Economic nationalism endangers development in rich countries

Published 30.11.2016 00:00

U.S.-based credit rating agency Fitch Ratings warned against the political risks and instability that instigates protectionist economic policies in its latest Global Economic Outlook Report released Tuesday.

The surge in populism and anti-establishment sentiment witnessed in the Brexit vote and Donald Trump's victory in the U.S. presidential election seem likely to push policies in the direction of economic nationalism, entailing a reduction in trade openness and international labor migration, said Fitch Ratings in its latest global economic outlook. At the same time, electoral expressions of discontent are pushing leaders of the developed world to embrace easier fiscal policies.

"In the long term, there is little doubt that increased trade protectionism and weaker migration flows would dampen growth in the advanced economies. However, in the short run, it is likely that the shift towards fiscal reflation will be the dominant factor," said Brian Coulton, Chief Economist at Fitch.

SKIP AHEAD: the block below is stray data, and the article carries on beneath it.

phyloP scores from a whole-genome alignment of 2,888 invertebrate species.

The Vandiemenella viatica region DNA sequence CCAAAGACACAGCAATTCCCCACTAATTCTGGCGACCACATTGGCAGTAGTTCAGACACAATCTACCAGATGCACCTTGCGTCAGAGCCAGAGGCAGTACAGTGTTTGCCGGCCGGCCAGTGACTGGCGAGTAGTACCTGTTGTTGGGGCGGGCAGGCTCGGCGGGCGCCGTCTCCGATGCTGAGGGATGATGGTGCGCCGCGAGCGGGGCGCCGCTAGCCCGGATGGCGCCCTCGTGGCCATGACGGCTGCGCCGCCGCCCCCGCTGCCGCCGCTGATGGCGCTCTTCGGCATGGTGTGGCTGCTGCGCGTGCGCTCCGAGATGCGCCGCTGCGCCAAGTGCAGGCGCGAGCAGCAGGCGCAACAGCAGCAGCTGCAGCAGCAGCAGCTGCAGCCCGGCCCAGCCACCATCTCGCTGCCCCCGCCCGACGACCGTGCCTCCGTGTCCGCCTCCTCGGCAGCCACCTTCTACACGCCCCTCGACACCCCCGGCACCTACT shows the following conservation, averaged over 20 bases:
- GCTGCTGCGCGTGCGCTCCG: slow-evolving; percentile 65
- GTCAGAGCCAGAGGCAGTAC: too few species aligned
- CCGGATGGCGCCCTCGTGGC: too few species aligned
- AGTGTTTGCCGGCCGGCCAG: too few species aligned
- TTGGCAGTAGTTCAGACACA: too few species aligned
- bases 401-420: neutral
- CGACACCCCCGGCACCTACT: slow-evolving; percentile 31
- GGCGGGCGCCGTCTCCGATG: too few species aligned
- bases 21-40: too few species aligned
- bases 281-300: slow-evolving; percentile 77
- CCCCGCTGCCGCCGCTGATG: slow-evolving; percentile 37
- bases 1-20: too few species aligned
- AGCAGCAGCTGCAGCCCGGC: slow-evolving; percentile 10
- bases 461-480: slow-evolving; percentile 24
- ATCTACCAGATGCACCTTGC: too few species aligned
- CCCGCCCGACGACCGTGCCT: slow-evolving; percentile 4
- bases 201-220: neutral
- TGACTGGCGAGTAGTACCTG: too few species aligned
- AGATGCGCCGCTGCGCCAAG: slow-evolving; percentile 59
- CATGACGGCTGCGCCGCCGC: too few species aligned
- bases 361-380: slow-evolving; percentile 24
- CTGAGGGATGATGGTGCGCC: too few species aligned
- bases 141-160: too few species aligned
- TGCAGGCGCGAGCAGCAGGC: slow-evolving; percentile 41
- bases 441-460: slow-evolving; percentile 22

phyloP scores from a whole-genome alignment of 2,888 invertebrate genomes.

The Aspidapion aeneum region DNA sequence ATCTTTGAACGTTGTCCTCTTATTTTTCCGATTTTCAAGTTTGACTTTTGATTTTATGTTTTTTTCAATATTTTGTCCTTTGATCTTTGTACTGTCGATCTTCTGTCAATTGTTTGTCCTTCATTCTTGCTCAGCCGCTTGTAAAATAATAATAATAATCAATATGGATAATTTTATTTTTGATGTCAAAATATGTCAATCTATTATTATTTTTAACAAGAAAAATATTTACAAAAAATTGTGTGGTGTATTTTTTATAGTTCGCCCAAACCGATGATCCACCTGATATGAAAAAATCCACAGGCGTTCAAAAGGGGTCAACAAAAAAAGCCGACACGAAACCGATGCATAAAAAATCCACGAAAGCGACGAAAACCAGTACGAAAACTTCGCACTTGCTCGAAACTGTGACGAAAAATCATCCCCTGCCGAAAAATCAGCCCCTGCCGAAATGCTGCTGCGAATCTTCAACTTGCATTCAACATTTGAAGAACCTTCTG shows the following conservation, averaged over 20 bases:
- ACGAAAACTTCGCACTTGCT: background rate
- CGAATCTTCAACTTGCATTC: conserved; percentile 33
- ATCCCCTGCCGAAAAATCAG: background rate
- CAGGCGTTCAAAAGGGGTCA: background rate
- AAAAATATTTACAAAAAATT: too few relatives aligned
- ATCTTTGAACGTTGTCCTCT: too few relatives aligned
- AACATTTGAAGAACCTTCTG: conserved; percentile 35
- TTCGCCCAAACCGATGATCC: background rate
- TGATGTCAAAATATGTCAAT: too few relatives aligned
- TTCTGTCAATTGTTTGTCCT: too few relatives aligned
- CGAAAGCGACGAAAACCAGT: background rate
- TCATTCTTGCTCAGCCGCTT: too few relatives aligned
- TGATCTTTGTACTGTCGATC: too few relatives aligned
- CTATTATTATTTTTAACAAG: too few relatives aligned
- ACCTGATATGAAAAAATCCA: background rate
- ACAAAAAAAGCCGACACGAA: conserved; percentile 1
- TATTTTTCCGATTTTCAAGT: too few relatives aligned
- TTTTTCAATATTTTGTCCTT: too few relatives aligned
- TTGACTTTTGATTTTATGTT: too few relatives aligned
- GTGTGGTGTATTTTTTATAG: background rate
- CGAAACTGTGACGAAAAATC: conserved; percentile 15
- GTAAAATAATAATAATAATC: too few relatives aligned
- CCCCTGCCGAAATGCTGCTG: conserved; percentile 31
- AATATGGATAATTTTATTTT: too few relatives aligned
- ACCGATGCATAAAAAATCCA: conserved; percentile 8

He further elaborated on the U.S. growth forecasts for the next two years. "We have revised our global growth forecasts for 2017 upwards as the U.S. is now expected to see a significant fiscal boost, albeit far smaller than that set out in President-elect Trump's campaign proposals. Fitch's U.S. growth forecasts have been revised upwards modestly, by 0.2 percentage points in 2017 and 0.1 in 2018, to 2.2 percent and 2.3 percent, respectively."

Saying protectionist trade policies and reflated fiscal policies are likely to reduce the ratings of both developed and developing countries, Fitch Ratings announced that the 2018 outlook of country credit ratings is stable. The institute forecasts that Trump's plan for nationalist trade policies will have a huge impact, probably a negative one, on the U.S.' credit rates in the medium term.

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